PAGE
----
Peter Hartlaub brought up a topic today at the San Francisco Chronicle parenting blog The Poop: Books that traumatized you as a child. Peter writes that while nothing really traumatized him, he just didn't get Where the Wild Things Are.
The comment thread to the post is absolutely fascinating and populated by the usual suspects--Love You Forever, The Velveteen Rabbit, Where the Red Fern Grows.
This thread reminded me of a book I think about often--Dare Wright's The Lonely Doll. On the one hand, I absolutely adored Dare Wright's photos in the book and I thought Edith--the lonely doll who lives alone in a Manhattan apartment until Mr. Bear and Little Bear arrive to take care of her--was beautiful. I grew up in sunny Southern California, so I found Wright's black-and-white photos of a cavernous New York apartment terribly Old World and Romantic.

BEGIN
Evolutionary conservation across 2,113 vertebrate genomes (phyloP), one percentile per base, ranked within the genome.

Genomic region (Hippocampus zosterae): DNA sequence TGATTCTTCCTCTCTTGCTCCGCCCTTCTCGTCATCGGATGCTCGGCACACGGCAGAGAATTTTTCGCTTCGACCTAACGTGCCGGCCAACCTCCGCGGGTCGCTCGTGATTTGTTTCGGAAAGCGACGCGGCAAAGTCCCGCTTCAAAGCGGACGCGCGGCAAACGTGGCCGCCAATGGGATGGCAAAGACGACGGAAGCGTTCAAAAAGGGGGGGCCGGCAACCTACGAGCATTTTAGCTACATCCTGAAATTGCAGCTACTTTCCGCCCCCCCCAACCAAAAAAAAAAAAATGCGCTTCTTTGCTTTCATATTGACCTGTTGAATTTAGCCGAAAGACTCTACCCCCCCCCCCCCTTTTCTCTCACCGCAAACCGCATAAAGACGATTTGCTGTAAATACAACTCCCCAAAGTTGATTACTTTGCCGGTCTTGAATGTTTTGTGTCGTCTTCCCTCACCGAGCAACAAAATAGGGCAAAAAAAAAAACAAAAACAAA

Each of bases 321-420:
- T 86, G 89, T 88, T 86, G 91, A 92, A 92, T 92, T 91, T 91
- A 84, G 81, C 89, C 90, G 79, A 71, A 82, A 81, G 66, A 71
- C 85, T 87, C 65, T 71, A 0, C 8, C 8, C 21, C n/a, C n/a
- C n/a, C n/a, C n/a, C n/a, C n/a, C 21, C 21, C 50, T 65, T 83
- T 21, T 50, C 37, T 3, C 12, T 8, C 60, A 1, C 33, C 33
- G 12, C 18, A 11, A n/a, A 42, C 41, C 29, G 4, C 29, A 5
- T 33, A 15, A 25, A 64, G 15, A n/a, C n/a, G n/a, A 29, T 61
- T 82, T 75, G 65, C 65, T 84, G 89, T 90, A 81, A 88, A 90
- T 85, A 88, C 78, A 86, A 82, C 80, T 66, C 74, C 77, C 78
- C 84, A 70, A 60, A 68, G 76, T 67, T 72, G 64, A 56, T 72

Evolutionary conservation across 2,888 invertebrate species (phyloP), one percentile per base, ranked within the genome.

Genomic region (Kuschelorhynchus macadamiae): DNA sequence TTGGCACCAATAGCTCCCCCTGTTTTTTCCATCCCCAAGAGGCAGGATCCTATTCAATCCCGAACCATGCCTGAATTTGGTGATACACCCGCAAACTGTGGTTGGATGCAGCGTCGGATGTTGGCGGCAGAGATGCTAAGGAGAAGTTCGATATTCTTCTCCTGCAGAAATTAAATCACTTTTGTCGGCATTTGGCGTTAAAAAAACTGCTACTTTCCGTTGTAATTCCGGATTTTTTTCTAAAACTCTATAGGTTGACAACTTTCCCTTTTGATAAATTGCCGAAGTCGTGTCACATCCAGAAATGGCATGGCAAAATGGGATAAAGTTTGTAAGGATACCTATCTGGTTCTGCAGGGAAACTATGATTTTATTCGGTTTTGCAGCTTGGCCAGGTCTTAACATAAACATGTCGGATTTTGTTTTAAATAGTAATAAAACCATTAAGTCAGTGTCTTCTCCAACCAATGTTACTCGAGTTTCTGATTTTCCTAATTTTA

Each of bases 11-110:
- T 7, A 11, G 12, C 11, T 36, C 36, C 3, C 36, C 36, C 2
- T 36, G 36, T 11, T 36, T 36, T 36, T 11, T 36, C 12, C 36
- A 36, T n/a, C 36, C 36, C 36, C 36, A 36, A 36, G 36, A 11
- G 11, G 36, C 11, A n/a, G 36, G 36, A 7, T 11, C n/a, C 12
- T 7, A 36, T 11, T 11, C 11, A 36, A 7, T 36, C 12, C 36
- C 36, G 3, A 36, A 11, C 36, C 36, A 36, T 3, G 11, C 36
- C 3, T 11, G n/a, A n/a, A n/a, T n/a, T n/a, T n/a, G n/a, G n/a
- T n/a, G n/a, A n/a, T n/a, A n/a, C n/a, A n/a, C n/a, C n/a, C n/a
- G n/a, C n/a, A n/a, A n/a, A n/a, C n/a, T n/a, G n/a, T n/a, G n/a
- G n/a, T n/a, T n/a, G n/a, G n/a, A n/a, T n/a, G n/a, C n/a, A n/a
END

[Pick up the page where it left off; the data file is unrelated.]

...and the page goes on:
On the other hand...there are elements to the story that disturbed me as a child. Edith dressing up in a slip, instead of her dress, to try on lipstick with Little Bear struck me as, well, odd. And, then when Mr. Bear spanks Edith for her misbehavior when, really, he had just moved in and taken over the apartment...I felt humiliated for her. (Part of this is due to the camera angle Wright uses: Edith's bottom faces outward with Mr. Bear's hand raised above ready to strike.)
And, yet, despite my reservations I adored this book.
A couple of years ago Jean Nathan wrote The Secret Life of the Lonely Doll: The Search for Dare Wright, a book I'm putting on my to-read list right now. You can read about it here in the New York Times archives.
This rambling post leads to a question (or two) for you all: Which children's books traumatized you as a child or which children's books confused you as a child?